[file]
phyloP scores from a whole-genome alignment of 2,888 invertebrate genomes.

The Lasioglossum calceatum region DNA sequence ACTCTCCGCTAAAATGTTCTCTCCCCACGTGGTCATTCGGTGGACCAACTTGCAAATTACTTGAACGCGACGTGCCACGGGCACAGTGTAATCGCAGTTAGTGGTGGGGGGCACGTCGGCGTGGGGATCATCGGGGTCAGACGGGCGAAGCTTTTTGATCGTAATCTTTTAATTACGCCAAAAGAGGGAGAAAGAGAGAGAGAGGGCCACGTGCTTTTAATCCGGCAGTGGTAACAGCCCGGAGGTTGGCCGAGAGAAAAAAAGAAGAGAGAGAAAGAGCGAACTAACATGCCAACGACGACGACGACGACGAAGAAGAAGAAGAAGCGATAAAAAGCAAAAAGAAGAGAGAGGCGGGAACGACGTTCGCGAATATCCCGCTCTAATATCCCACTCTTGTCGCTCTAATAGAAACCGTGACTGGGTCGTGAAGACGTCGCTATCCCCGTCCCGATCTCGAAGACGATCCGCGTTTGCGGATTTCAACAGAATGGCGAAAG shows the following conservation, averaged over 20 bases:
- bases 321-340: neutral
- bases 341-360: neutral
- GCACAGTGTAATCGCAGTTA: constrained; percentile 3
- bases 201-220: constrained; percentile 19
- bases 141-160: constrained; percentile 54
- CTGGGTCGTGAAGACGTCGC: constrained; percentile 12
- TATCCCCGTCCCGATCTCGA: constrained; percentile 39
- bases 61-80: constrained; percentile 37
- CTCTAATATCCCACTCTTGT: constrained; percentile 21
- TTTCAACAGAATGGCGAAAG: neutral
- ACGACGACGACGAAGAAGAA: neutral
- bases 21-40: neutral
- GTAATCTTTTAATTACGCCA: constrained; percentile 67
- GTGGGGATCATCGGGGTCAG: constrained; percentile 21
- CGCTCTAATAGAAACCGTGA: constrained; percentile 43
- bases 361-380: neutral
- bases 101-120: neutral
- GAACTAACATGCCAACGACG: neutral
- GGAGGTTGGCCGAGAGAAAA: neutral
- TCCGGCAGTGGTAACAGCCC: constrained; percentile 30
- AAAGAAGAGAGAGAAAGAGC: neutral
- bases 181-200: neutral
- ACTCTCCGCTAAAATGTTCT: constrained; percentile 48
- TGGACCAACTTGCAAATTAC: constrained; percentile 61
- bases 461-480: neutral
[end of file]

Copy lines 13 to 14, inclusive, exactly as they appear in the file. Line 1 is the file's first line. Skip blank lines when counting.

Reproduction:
- ACGACGACGACGAAGAAGAA: neutral
- bases 21-40: neutral